Chinese trade negotiators suddenly canceled a visit to meet U.S. farmers after they wrapped up trade talks in Washington this week.Marketsread more
President Trump also said he is "not looking for a partial deal" with Beijing, moving away from his suggestion last week that he would consider an "interim deal."Politicsread more
For investors taking a breather from the chaos in August, buckle up as the market is about go crazy again, Goldman Sachs warned.Marketsread more
Canadian trade union Unifor said roughly 4,500 of its members have been temporarily laid off because of the GM strike so far.Autosread more
Progress on trade talks will determine how far market will move above new highs.Trader Talk with Bob Pisaniread more
With "tariff man" President Trump waging a tariff war and Democratic candidates pushing against big international deals, free trade has become politically homeless, writes...2020 Electionsread more
Since the Cambridge Analytica scandal in March 2018, Facebook has suspended tens of thousands of apps stemming from an investigation into its developer ecosystem.Technologyread more
The former top aide of retired United Auto Workers Vice President Joe Ashton, a former member of the GM's board, was charged Friday with conspiracy to commit wire fraud and...Autosread more
Stocks fell to their lows of the day on Friday on news that Chinese trade officials are cutting short their visit to the U.S.US Marketsread more
The wearables company has retained advisors to consider exploring a sale of the business.Technologyread more
Roku shares have more than quadrupled this year, but the stock has had some rocky days of late as more players jump into streaming.Technologyread more
"We shouldn't sugarcoat the consequences. This is surveillance. And these stockpiles of personal data serve only to enrich the companies that collect them," Cook said in the Oct. 24 speech. "This should make us very uncomfortable. It should unsettle us."
Those comments were primarily directed at Facebook and Google, the two biggest tech companies that make most of their money from advertising based on user data. Both of those companies have battled a public reckoning over their user privacy practices over the last few years, and that reckoning is far from over.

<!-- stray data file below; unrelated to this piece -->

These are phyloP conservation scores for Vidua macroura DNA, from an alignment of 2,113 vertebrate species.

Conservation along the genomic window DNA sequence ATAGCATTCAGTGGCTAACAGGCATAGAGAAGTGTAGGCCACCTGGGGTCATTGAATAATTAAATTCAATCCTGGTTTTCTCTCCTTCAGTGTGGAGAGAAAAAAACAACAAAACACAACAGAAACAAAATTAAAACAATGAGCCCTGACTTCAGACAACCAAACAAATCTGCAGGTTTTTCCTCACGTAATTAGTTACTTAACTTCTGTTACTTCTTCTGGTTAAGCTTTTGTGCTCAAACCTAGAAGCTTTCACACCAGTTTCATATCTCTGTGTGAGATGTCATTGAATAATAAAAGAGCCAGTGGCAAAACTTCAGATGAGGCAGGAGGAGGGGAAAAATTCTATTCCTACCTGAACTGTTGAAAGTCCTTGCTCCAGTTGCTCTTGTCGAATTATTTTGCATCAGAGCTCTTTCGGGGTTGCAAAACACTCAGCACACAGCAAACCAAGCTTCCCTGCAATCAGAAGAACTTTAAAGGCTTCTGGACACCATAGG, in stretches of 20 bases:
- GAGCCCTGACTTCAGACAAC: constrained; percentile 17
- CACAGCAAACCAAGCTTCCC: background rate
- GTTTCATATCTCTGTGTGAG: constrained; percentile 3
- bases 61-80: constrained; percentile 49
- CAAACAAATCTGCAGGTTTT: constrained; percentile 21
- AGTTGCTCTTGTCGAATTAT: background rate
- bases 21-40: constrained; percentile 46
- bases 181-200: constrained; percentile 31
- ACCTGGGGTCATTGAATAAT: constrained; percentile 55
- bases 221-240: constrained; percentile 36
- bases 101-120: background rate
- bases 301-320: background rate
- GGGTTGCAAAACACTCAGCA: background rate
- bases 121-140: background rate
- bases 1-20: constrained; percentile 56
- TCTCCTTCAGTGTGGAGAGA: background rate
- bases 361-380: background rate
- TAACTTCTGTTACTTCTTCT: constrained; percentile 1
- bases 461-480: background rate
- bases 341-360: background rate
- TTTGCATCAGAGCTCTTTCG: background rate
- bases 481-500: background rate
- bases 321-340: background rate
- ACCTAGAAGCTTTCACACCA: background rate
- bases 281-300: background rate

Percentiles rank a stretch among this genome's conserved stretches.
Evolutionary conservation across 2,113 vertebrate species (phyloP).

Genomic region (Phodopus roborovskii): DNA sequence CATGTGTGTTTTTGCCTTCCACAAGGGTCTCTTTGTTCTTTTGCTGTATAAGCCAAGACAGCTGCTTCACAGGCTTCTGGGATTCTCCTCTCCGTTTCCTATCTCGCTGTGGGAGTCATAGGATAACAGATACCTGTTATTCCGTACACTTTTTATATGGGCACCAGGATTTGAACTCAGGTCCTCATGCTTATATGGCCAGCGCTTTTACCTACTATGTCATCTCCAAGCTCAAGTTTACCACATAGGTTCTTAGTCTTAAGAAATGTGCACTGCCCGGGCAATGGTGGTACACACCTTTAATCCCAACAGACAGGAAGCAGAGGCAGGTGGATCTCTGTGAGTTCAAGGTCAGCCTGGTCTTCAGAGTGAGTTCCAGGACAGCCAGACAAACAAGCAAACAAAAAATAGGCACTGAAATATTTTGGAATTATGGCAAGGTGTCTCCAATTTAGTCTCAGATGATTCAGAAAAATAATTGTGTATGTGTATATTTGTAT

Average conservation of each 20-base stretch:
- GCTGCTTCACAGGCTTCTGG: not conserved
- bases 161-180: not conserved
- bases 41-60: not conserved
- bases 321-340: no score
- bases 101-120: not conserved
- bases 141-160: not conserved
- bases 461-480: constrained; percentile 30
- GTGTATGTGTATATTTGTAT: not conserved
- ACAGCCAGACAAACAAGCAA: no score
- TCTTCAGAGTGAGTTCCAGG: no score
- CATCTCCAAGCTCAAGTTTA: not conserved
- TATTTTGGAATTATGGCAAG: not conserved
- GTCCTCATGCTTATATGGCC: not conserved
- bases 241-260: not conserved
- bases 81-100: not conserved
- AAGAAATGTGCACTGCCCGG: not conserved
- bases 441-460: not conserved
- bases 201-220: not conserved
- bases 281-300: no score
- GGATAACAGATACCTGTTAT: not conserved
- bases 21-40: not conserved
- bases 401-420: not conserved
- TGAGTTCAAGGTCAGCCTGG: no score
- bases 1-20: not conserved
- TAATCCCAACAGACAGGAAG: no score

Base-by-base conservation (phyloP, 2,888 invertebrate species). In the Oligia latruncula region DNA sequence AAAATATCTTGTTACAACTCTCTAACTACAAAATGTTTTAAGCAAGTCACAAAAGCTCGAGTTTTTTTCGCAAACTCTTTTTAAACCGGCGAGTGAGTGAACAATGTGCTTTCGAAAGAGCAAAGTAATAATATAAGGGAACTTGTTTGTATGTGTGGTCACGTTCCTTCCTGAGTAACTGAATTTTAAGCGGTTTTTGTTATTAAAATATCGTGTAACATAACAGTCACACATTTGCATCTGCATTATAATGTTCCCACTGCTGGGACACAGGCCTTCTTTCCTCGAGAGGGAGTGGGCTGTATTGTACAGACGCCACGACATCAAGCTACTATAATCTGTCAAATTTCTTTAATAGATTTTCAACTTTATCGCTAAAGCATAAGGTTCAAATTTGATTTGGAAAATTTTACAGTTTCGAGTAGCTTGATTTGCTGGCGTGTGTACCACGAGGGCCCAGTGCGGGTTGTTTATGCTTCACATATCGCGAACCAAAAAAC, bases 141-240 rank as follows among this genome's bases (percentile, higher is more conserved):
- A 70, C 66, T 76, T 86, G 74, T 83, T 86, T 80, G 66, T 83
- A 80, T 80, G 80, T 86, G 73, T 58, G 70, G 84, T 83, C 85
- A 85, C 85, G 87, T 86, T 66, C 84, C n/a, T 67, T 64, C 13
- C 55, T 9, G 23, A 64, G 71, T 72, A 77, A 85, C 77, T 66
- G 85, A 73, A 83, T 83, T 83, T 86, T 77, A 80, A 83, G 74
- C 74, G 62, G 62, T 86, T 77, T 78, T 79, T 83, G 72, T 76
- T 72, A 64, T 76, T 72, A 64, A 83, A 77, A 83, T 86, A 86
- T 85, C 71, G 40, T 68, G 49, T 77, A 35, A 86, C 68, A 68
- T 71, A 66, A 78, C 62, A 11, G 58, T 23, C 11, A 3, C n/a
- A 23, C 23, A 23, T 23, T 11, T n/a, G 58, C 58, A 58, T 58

But that hasn't stopped Apple from working with the companies it disagrees with. Facebook's and Google's apps are available in Apple's app store, for example, and Apple accepts billions of dollars a year from Google so Google can be the default search engine in the Safari web browser.
In an interview with Axios on HBO Sunday night, Axios technology correspondent Ina Fried asked Cook why Apple accepts payments from Google to be the default search engine in Apple products, even though Google's attitude towards privacy runs counter to Apple's.
"I think their search engine is the best," Cook said, adding that Apple has added controls in the Safari browser to keep companies like Google from tracking your browsing history to collect data about you.
"Look at what we've done with the controls we've built in," Cook said. "We have private web browsing. We have an intelligent tracker prevention. What we've tried to do is come up with ways to help our users through their course of the day."
"It's not a perfect thing. I'd be the very first person to say that. But it goes a long way to helping," he added.
That's the irony of Apple. The company has touted the right to its users' privacy for years, but the gadgets it makes are also the platform other companies use to suck up personal data and commit the very "surveillance" Cook spoke out against last month.
As Google, Facebook and others grapple with the public's backlash over privacy, Apple will be forced to think of new ways to mitigate those companies' effects on its own users.